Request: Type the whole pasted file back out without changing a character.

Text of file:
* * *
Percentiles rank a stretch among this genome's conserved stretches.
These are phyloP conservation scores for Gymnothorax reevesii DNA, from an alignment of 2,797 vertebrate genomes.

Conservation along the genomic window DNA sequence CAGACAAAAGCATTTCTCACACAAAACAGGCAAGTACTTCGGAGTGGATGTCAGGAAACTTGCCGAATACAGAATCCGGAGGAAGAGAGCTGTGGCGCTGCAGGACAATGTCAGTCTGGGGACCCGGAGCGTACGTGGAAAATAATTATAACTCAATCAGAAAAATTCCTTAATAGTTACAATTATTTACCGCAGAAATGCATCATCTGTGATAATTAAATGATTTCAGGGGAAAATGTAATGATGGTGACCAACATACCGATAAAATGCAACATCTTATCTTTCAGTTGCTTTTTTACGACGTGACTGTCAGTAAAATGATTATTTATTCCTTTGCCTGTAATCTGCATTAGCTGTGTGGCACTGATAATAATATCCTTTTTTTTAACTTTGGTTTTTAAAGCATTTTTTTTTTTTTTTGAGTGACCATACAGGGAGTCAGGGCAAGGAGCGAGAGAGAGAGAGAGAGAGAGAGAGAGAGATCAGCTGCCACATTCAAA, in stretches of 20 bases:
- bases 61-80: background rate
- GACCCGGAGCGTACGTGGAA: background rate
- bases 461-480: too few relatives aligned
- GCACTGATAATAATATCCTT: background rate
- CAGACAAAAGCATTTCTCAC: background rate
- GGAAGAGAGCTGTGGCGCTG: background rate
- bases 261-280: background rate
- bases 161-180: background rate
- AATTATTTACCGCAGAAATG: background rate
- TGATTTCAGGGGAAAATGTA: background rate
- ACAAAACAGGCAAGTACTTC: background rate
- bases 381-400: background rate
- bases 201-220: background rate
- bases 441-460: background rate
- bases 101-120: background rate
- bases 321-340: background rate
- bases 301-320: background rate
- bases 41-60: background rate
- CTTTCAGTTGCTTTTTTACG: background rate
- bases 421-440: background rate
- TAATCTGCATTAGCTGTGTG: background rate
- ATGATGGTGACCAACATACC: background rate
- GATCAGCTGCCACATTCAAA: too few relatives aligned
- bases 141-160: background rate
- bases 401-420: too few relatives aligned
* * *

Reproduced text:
Percentiles rank a stretch among this genome's conserved stretches.
These are phyloP conservation scores for Gymnothorax reevesii DNA, from an alignment of 2,797 vertebrate genomes.

Conservation along the genomic window DNA sequence CAGACAAAAGCATTTCTCACACAAAACAGGCAAGTACTTCGGAGTGGATGTCAGGAAACTTGCCGAATACAGAATCCGGAGGAAGAGAGCTGTGGCGCTGCAGGACAATGTCAGTCTGGGGACCCGGAGCGTACGTGGAAAATAATTATAACTCAATCAGAAAAATTCCTTAATAGTTACAATTATTTACCGCAGAAATGCATCATCTGTGATAATTAAATGATTTCAGGGGAAAATGTAATGATGGTGACCAACATACCGATAAAATGCAACATCTTATCTTTCAGTTGCTTTTTTACGACGTGACTGTCAGTAAAATGATTATTTATTCCTTTGCCTGTAATCTGCATTAGCTGTGTGGCACTGATAATAATATCCTTTTTTTTAACTTTGGTTTTTAAAGCATTTTTTTTTTTTTTTGAGTGACCATACAGGGAGTCAGGGCAAGGAGCGAGAGAGAGAGAGAGAGAGAGAGAGAGAGATCAGCTGCCACATTCAAA, in stretches of 20 bases:
- bases 61-80: background rate
- GACCCGGAGCGTACGTGGAA: background rate
- bases 461-480: too few relatives aligned
- GCACTGATAATAATATCCTT: background rate
- CAGACAAAAGCATTTCTCAC: background rate
- GGAAGAGAGCTGTGGCGCTG: background rate
- bases 261-280: background rate
- bases 161-180: background rate
- AATTATTTACCGCAGAAATG: background rate
- TGATTTCAGGGGAAAATGTA: background rate
- ACAAAACAGGCAAGTACTTC: background rate
- bases 381-400: background rate
- bases 201-220: background rate
- bases 441-460: background rate
- bases 101-120: background rate
- bases 321-340: background rate
- bases 301-320: background rate
- bases 41-60: background rate
- CTTTCAGTTGCTTTTTTACG: background rate
- bases 421-440: background rate
- TAATCTGCATTAGCTGTGTG: background rate
- ATGATGGTGACCAACATACC: background rate
- GATCAGCTGCCACATTCAAA: too few relatives aligned
- bases 141-160: background rate
- bases 401-420: too few relatives aligned